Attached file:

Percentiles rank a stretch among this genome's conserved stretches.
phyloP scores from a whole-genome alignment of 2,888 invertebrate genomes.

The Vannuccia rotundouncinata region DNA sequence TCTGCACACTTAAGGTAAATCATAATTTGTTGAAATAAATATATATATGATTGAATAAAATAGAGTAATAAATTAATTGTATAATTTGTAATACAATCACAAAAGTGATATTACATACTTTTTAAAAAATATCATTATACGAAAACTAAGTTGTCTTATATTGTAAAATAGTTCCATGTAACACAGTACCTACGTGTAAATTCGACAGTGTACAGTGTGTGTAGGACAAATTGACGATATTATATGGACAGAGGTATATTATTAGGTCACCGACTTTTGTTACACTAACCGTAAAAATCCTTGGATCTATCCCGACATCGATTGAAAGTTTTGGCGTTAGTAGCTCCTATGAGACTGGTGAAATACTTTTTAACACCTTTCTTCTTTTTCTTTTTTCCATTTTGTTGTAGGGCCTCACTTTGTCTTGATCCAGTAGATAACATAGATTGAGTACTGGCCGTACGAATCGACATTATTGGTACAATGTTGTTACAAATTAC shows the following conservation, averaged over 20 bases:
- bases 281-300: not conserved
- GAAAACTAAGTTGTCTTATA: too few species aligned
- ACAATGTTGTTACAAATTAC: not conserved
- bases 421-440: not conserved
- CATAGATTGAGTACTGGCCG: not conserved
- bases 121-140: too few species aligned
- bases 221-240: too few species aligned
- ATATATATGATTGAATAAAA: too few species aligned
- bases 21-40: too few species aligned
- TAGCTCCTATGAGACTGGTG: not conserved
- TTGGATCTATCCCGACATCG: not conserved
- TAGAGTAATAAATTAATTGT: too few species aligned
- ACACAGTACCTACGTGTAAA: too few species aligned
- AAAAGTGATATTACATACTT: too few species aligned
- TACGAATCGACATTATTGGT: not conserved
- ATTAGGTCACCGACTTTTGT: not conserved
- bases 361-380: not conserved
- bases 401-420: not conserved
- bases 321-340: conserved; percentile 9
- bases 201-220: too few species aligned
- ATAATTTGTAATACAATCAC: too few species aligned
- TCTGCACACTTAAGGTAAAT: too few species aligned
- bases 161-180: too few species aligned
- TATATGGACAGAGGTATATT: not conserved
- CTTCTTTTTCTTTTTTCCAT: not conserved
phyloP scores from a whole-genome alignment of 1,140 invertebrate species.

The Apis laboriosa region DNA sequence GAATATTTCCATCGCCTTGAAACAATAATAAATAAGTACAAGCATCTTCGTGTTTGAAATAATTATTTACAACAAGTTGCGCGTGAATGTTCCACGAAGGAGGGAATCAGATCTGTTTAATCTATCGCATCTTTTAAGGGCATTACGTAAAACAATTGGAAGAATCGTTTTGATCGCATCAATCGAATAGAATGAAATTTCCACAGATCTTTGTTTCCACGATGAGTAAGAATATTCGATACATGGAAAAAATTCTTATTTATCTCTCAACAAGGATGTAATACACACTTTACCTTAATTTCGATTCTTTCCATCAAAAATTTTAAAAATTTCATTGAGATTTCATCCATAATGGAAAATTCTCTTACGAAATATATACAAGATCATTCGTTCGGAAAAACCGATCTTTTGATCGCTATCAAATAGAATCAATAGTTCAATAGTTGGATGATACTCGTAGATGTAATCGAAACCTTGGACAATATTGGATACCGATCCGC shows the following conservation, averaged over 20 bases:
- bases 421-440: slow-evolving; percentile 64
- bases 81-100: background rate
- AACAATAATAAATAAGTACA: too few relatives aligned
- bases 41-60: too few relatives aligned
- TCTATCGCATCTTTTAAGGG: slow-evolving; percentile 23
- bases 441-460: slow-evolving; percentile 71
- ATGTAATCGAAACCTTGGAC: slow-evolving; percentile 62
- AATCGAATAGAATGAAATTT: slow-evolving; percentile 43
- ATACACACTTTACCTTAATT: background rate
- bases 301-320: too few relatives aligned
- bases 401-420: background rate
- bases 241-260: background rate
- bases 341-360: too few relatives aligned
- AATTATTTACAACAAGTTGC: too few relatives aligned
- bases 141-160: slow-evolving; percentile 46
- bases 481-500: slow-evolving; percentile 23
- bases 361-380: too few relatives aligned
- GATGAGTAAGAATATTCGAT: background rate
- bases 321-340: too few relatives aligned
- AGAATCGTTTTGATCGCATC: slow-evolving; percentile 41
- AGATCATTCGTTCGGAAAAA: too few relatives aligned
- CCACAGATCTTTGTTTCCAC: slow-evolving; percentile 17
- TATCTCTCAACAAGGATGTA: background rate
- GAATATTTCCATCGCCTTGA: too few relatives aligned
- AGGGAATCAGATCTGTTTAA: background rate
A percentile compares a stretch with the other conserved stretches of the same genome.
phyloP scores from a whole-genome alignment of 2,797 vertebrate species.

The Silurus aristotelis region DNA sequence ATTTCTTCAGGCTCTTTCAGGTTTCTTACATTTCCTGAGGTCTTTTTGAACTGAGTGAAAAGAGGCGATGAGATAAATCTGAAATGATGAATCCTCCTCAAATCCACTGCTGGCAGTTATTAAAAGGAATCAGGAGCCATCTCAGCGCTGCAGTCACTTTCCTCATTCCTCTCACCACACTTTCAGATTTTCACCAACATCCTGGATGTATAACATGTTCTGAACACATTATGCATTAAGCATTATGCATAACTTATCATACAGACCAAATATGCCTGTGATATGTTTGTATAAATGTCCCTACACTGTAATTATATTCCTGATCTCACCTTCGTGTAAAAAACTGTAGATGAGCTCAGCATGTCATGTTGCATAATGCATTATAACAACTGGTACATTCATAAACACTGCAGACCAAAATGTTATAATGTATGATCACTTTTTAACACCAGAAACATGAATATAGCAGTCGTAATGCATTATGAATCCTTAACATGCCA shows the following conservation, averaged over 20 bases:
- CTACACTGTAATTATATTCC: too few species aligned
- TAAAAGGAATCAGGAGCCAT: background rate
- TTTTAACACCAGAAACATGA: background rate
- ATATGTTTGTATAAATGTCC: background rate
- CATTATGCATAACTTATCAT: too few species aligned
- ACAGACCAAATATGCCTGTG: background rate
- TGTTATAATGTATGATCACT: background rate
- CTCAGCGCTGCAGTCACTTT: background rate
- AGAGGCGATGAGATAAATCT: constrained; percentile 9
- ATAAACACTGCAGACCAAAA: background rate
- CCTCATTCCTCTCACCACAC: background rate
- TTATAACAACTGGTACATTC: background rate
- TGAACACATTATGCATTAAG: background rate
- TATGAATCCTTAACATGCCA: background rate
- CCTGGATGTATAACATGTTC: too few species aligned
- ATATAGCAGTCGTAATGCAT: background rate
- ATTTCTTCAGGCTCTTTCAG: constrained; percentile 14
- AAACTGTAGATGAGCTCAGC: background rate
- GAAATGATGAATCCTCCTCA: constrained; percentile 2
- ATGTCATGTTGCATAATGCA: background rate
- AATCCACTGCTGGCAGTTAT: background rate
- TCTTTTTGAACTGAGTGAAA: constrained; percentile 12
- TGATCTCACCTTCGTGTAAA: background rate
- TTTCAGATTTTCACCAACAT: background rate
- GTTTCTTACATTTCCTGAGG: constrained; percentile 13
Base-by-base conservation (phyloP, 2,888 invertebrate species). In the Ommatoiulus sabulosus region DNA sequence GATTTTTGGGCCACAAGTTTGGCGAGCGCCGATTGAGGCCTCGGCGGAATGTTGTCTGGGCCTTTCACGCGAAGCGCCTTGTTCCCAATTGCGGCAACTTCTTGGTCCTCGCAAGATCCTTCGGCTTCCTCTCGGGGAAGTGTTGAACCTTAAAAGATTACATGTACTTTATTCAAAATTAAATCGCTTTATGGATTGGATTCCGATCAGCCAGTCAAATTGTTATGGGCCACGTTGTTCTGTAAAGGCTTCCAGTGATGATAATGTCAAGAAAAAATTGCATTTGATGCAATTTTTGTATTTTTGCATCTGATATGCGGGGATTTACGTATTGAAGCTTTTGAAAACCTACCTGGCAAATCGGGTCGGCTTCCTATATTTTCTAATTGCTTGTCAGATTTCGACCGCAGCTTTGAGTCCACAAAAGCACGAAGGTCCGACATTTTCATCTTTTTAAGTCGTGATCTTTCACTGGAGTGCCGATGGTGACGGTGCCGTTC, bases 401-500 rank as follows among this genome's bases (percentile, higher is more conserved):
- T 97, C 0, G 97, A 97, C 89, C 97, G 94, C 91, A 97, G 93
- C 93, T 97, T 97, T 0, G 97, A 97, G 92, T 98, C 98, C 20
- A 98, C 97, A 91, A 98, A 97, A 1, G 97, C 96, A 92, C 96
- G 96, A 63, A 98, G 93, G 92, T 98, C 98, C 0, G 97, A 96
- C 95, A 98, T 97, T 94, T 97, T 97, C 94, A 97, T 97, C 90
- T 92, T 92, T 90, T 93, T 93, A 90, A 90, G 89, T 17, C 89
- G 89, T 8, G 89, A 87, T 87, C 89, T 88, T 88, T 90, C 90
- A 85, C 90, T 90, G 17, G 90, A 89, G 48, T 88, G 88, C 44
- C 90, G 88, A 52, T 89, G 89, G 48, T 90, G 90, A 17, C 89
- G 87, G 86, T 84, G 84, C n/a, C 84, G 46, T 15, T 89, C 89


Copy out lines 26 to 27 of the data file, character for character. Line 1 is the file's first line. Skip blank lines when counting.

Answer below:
- bases 161-180: too few species aligned
- TATATGGACAGAGGTATATT: not conserved